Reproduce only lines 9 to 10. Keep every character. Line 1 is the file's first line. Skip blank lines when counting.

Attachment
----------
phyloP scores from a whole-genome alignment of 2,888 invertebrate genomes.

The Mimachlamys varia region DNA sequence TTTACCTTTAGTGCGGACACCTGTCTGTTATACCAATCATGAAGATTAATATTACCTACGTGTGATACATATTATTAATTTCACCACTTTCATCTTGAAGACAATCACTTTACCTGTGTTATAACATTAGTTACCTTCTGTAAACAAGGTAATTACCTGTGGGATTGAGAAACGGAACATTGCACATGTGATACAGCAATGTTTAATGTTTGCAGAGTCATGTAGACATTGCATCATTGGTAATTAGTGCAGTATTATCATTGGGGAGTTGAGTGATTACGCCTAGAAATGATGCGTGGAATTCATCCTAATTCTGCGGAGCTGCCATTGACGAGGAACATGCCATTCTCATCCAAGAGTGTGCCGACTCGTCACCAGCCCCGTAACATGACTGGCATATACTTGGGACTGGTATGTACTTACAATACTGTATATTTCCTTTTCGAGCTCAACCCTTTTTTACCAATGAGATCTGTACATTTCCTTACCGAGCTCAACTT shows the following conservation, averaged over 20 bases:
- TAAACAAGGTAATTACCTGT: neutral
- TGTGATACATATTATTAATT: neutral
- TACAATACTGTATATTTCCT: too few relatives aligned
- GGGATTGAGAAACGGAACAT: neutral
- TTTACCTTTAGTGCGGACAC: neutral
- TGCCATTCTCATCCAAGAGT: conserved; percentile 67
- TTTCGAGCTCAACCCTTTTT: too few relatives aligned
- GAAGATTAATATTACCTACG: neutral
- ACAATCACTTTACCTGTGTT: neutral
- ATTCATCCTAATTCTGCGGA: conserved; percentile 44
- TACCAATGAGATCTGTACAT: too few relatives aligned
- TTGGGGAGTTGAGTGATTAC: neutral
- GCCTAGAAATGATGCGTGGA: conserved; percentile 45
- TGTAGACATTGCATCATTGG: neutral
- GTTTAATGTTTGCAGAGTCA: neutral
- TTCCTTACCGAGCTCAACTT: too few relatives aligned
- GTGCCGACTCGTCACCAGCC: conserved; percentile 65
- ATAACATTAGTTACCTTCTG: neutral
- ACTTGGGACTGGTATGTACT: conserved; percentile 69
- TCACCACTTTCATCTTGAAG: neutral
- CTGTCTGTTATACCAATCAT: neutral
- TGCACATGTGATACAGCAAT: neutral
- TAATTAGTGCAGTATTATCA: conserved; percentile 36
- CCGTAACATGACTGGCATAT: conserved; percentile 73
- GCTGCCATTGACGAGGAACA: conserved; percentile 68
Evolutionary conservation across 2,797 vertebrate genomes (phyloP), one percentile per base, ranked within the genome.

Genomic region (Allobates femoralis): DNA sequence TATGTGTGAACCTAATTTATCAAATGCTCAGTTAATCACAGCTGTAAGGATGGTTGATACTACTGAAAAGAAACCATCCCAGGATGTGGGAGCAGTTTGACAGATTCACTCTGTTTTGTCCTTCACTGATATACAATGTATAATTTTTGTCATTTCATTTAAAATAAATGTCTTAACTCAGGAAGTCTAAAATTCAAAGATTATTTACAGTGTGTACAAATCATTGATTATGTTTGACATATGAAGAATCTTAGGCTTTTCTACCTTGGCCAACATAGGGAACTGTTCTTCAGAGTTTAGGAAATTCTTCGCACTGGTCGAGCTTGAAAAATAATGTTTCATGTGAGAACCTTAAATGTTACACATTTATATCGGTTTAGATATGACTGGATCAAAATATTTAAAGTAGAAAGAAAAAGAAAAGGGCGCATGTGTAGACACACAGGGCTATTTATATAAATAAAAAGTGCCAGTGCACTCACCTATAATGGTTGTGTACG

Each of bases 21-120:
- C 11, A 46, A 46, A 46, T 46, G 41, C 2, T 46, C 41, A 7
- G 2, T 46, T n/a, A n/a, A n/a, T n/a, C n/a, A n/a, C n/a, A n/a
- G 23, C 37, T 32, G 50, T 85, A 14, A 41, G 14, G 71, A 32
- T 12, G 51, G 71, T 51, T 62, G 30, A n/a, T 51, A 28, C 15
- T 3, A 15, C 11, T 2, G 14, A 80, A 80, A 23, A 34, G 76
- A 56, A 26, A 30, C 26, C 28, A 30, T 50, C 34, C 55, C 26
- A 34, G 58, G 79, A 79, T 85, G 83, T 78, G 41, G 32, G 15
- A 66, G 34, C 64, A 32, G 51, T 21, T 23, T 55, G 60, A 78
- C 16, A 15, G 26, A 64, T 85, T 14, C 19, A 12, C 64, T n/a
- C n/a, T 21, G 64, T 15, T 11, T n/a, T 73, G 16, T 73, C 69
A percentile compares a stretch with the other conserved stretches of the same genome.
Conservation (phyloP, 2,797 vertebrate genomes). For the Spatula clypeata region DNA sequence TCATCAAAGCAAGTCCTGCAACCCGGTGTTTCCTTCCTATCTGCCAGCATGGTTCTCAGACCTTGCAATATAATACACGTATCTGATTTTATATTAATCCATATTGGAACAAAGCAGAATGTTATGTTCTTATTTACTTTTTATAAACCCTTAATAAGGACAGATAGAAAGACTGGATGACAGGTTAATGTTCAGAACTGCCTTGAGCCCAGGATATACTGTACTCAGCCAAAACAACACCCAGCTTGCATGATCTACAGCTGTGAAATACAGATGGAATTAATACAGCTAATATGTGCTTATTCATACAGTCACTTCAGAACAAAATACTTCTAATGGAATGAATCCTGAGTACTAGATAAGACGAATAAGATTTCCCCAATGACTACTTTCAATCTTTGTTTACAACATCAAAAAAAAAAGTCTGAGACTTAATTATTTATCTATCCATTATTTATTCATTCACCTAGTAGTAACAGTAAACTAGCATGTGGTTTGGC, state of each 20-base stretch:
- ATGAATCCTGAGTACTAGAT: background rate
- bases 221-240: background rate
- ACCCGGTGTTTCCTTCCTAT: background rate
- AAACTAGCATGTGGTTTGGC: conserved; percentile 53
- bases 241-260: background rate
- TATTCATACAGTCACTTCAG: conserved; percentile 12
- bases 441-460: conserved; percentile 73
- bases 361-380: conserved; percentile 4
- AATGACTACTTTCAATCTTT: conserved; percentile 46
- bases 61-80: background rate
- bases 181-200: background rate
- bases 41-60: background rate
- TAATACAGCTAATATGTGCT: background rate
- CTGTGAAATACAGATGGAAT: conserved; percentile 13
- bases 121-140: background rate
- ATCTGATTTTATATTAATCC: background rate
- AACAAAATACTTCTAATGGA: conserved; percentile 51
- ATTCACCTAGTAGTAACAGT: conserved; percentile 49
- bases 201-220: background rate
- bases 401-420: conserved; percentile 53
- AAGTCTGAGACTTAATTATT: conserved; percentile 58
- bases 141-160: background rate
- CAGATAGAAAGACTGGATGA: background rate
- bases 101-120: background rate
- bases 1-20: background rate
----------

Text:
- TTTCGAGCTCAACCCTTTTT: too few relatives aligned
- GAAGATTAATATTACCTACG: neutral